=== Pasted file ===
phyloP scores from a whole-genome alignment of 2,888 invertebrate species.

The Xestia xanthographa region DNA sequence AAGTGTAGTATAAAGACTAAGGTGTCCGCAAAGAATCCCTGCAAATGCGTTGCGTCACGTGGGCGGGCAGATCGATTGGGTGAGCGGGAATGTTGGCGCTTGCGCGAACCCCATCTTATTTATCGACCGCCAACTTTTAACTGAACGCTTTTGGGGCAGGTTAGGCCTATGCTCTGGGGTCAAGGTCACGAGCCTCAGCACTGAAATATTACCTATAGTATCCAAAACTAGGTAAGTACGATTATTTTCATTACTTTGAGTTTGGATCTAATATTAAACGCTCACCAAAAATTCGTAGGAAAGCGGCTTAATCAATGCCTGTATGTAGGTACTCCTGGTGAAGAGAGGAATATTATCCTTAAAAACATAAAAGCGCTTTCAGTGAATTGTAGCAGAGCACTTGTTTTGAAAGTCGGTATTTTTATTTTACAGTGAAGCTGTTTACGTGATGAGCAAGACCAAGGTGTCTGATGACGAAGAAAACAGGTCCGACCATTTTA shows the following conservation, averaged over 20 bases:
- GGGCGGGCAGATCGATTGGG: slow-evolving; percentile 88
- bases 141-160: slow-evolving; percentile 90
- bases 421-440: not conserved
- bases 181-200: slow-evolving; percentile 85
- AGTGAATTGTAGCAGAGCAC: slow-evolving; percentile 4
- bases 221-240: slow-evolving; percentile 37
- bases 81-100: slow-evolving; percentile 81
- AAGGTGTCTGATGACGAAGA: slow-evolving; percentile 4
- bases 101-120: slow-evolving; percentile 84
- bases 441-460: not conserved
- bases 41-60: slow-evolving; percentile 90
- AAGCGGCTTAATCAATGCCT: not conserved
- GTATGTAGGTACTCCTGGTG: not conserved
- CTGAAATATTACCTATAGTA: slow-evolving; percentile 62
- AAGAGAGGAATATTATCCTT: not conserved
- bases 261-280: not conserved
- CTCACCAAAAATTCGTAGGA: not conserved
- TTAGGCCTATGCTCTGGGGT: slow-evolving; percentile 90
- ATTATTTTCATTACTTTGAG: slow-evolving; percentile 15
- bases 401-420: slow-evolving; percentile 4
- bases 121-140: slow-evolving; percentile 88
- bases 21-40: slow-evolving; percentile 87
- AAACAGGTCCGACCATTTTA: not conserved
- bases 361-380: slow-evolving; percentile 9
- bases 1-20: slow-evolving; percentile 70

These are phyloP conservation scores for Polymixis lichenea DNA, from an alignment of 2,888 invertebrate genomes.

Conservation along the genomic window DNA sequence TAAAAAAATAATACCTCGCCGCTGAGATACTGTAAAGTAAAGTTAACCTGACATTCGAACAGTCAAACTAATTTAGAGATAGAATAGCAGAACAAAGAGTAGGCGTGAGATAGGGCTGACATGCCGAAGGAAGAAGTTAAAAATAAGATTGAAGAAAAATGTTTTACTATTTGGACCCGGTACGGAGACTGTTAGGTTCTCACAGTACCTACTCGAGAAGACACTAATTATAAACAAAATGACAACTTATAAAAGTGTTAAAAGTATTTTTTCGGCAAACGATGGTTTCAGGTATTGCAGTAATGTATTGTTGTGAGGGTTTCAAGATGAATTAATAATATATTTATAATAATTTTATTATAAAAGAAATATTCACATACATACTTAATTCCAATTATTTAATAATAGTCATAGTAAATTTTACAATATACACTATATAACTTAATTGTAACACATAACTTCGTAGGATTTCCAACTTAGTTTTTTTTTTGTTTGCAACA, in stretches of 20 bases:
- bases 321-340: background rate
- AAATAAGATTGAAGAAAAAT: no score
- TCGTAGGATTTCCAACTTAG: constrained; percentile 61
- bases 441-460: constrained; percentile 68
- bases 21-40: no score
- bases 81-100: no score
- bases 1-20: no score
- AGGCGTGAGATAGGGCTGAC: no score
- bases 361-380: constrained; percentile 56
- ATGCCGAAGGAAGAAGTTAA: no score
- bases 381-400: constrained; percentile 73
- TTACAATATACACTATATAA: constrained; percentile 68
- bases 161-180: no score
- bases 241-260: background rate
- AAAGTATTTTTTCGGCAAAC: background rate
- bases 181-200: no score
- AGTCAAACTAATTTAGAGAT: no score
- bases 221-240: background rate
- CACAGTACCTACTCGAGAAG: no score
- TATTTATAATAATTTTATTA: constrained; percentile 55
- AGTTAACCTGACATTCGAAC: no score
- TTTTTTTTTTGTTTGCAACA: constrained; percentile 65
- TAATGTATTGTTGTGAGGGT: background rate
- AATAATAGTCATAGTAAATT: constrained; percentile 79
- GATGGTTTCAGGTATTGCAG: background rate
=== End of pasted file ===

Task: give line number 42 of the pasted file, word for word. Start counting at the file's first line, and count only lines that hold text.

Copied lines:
- bases 161-180: no score